Frank Boyd: Well, it only lasted about a week or two.  Then they went where we were and we got all ours back again.  We had to do, er . . . guards and things like that.




Interviewer: When is this?  ’52?  Late ’52?


John Boyd: Yeah, late ’52 when I got there.  And of course they’d been, er, talking at Panmunjom for  . . .  I think all the talks took about two  years.  I remember it was in the papers from before I went, how many, how long the talking was going on, because at first they were arguing about silly things, about . . . They put a flag on the table and 



the Chinese put a bigger one on it.  Put a bigger one up and it got so big it had to stand on the floor.  [Laughs]


Interviewer: Do you remember the barrage balloon?  Did you ever see the barrage balloon?


John Boyd: No.  I didn’t see any of them.


Interviewer: There was one over the, where the peace talks were taking place.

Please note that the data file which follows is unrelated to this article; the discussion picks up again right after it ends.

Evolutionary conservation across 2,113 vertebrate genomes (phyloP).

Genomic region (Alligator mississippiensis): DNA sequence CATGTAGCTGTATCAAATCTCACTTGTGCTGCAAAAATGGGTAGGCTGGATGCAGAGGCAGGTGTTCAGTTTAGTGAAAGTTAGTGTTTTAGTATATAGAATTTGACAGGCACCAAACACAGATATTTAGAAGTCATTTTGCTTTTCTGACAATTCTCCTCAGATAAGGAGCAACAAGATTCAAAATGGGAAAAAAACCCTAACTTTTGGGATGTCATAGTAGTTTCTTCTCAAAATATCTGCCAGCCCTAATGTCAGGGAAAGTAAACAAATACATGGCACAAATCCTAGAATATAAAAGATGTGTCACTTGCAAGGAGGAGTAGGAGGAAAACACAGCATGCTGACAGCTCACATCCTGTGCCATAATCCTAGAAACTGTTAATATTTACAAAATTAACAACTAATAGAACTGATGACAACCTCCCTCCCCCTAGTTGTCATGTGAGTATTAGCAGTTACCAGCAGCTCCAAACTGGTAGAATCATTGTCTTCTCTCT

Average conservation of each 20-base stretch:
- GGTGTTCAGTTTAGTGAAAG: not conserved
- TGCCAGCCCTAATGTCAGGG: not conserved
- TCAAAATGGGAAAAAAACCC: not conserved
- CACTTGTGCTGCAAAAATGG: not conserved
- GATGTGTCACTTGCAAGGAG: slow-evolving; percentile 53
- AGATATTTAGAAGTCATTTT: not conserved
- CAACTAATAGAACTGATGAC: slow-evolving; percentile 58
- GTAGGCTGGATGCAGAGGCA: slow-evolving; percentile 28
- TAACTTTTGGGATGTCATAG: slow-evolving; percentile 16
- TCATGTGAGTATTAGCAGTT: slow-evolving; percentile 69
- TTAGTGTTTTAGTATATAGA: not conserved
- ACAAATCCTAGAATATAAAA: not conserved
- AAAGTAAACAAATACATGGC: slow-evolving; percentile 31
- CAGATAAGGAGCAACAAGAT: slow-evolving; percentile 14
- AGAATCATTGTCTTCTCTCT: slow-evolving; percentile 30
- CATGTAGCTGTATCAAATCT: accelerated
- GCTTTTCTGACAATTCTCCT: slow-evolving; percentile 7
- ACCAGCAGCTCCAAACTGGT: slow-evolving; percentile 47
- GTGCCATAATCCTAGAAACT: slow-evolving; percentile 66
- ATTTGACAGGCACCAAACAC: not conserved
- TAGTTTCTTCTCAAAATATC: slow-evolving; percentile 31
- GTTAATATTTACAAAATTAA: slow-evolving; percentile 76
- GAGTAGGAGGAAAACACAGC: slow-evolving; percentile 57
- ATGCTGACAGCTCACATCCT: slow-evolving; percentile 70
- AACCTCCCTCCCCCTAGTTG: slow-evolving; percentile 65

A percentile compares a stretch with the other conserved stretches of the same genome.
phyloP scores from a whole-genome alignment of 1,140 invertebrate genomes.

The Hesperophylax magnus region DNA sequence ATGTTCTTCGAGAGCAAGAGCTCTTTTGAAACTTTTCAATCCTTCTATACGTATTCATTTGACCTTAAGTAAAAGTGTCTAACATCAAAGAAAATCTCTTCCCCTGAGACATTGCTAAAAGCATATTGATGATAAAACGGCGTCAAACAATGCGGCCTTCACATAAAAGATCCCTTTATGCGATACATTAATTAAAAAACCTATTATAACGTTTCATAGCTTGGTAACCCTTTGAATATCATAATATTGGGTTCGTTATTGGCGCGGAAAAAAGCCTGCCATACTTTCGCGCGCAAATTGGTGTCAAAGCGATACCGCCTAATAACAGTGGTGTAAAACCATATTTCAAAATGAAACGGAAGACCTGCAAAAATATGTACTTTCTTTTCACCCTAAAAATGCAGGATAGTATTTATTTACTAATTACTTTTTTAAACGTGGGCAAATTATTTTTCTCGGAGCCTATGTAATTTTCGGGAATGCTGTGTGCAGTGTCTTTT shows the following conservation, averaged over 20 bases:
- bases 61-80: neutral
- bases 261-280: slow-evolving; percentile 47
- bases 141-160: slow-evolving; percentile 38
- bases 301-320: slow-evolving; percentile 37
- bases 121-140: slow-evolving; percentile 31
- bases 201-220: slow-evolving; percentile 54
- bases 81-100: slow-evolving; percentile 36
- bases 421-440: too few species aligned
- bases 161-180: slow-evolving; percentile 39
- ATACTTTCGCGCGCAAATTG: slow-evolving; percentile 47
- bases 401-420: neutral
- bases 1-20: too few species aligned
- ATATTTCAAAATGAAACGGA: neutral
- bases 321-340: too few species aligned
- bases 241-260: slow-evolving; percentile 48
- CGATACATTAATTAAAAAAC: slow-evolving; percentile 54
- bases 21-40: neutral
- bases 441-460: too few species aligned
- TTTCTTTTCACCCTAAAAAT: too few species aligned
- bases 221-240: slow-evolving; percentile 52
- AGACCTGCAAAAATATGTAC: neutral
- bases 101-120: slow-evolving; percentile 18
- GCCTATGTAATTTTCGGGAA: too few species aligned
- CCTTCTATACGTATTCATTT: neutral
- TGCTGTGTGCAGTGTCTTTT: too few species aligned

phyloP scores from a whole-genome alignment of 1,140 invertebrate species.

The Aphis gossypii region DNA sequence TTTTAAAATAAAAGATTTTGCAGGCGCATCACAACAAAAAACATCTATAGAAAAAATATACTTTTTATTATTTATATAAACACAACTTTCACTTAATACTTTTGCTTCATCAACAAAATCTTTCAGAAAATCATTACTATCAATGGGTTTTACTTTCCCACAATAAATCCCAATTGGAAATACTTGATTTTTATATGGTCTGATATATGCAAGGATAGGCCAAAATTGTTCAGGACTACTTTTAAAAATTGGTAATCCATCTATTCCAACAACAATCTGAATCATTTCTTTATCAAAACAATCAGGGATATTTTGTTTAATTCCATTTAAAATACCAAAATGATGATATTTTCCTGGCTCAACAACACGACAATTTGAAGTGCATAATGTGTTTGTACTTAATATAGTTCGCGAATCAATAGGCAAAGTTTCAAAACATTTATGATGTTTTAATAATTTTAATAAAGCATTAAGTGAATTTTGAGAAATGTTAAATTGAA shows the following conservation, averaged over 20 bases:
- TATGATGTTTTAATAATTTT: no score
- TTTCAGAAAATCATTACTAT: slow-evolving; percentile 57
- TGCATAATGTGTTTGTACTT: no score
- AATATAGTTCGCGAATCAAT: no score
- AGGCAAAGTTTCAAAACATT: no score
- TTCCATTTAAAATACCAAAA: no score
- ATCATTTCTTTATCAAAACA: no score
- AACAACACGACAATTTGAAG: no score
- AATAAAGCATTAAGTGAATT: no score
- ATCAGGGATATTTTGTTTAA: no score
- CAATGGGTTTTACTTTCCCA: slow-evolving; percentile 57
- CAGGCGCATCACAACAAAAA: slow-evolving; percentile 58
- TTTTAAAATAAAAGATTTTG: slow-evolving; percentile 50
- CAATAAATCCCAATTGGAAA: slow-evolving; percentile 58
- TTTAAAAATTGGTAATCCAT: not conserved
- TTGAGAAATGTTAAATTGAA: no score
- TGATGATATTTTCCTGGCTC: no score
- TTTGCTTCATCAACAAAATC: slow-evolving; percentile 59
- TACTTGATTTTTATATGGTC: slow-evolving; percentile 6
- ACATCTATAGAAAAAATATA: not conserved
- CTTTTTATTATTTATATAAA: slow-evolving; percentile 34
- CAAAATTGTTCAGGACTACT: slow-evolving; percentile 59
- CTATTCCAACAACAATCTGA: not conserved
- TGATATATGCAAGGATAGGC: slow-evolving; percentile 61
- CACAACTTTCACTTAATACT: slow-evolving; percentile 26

John Boyd: Oh, there is . . .  Oh, I know what you mean.  They had a barrage balloon there and a searchlight that shone up, in, at night, vertically, so everybody knew where it was, where the talks were taking place.  


Interviewer: You remember that?


John Boyd: Yeah.




I mean, every time we’d go out, we’d have a look over there, “Oh, yeah, they’re still talking”.  And, er, you know, it started to get warmer.  The only trouble with it getting warmer is that all the vegetation dries out, and it starts to catch fire.  And we started to call ourselves ‘28th Fire Brigade’ because they was always calling us up to put the fires out.  At one time it came up the other hill




Er . . .  We were on a sort of bend, and we were up in that little valley, and over there was the main camp, and beyond that was another high hill with a searchlight on.  Searchlight hill.  And, er . . .  all the vegetation caught fire and it went up this hill, one sheet of flame, right up the hill, I’ve never seen anything like it.  But of course, when it runs out of stuff to burn, it goes out.




And a couple of times we ran out and tried to douse fires and beat it out but, um, oh dear.  It’s all that sort of . . .  This was in another location, when the central one . . .  And, er – – When I first got out there, they told me, “Oh, Australians get paid more than you do” and I said, “Well, I’ve just had some messages in